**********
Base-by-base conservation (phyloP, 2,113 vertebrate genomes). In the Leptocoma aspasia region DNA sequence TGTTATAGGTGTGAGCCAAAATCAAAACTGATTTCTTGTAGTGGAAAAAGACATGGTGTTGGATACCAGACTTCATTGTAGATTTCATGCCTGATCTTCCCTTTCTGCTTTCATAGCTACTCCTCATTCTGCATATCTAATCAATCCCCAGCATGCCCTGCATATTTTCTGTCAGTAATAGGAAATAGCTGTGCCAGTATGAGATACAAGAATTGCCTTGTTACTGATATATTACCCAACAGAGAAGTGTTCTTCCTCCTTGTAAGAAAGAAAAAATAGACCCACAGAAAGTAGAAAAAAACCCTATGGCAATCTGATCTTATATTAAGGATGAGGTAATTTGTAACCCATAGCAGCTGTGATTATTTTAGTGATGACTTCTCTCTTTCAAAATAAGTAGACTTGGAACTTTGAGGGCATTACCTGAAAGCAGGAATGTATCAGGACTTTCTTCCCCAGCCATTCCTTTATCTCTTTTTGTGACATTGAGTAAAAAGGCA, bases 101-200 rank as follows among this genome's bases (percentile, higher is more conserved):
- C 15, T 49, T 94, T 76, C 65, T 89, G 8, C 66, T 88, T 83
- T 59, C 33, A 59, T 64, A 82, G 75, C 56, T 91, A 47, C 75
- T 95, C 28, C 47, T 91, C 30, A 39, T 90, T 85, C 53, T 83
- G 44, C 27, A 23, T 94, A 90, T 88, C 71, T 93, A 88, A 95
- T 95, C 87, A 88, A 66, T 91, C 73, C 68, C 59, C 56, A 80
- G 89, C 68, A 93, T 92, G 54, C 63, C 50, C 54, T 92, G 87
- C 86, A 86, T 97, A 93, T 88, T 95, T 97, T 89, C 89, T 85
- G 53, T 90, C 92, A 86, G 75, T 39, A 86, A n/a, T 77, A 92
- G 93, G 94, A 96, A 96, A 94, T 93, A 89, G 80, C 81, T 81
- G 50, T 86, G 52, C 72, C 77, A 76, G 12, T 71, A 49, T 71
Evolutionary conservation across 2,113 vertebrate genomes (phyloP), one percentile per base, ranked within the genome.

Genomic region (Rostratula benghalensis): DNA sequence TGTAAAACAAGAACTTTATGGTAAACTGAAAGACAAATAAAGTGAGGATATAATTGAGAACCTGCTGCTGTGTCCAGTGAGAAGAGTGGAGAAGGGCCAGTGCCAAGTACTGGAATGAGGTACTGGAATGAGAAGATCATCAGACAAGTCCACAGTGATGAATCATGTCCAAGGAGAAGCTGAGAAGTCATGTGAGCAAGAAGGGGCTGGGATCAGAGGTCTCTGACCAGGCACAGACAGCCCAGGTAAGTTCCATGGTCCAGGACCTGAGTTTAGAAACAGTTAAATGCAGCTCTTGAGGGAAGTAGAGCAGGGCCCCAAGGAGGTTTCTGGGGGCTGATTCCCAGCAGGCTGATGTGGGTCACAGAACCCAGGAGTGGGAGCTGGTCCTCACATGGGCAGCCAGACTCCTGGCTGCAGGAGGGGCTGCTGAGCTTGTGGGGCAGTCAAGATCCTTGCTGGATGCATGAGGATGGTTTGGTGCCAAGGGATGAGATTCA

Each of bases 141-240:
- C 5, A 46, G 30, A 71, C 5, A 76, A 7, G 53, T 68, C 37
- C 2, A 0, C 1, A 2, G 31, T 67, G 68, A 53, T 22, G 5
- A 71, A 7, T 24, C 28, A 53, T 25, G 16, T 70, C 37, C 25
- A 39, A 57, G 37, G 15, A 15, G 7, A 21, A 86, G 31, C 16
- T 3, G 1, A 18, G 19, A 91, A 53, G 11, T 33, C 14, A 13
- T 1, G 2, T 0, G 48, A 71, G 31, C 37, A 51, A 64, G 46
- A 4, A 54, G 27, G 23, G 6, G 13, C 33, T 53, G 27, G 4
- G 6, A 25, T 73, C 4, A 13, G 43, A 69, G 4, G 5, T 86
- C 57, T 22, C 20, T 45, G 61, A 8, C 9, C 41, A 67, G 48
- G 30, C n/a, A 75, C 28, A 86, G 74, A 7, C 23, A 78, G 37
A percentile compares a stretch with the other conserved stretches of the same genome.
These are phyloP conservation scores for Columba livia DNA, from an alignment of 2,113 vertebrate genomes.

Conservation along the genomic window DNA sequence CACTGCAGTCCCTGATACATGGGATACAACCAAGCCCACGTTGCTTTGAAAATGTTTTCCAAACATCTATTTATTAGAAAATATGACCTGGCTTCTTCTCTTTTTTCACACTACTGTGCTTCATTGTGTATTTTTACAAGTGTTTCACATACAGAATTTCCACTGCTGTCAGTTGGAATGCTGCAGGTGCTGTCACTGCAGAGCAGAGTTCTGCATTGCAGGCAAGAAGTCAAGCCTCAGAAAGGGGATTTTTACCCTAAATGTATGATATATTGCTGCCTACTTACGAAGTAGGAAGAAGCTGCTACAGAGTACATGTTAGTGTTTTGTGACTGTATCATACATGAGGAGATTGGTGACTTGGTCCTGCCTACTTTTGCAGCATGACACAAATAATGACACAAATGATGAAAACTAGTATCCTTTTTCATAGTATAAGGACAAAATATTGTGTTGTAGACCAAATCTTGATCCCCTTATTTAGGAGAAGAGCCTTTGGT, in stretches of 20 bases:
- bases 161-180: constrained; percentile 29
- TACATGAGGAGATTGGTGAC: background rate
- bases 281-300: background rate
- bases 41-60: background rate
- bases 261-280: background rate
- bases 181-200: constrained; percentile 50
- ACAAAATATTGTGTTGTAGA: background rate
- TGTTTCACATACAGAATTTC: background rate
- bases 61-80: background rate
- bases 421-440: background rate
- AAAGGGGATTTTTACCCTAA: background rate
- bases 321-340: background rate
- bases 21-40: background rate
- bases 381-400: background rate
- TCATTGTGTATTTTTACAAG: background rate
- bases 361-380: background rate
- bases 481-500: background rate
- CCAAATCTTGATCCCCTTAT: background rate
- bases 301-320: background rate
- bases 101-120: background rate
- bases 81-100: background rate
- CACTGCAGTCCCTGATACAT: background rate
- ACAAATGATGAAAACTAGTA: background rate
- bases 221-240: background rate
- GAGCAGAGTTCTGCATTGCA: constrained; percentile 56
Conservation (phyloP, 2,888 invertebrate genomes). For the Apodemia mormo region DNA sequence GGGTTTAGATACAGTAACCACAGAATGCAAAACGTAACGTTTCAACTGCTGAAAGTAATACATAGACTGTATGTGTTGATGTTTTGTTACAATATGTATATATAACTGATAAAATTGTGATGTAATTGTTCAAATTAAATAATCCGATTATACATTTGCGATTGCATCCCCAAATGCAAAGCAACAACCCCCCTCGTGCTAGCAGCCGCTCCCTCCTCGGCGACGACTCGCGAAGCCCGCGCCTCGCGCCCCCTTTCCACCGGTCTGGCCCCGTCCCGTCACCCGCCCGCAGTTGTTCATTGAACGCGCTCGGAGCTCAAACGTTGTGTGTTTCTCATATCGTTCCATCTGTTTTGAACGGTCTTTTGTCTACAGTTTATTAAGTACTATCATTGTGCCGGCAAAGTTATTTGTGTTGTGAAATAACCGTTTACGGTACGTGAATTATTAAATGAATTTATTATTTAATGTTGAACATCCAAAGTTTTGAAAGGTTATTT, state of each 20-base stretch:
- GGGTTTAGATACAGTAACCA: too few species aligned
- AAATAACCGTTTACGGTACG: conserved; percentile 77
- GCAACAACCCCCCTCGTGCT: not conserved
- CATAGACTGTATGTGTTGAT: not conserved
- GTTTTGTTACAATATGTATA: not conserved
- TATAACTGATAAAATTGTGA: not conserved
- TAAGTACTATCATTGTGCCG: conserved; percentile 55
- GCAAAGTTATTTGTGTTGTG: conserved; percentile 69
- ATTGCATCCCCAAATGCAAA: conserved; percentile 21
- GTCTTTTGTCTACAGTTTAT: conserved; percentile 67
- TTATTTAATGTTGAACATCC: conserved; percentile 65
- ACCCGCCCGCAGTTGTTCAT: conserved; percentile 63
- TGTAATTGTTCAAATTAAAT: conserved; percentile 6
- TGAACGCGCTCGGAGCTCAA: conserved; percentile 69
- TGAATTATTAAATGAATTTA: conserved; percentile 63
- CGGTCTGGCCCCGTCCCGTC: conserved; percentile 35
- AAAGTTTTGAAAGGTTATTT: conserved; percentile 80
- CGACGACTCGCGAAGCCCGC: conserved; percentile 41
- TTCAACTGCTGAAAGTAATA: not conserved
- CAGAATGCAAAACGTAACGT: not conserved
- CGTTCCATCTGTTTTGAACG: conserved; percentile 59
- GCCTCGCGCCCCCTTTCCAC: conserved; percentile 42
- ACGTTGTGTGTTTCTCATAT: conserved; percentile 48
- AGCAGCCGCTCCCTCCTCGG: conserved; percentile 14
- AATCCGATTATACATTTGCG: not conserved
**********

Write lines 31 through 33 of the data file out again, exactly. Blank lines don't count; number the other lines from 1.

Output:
- bases 41-60: background rate
- bases 261-280: background rate
- bases 181-200: constrained; percentile 50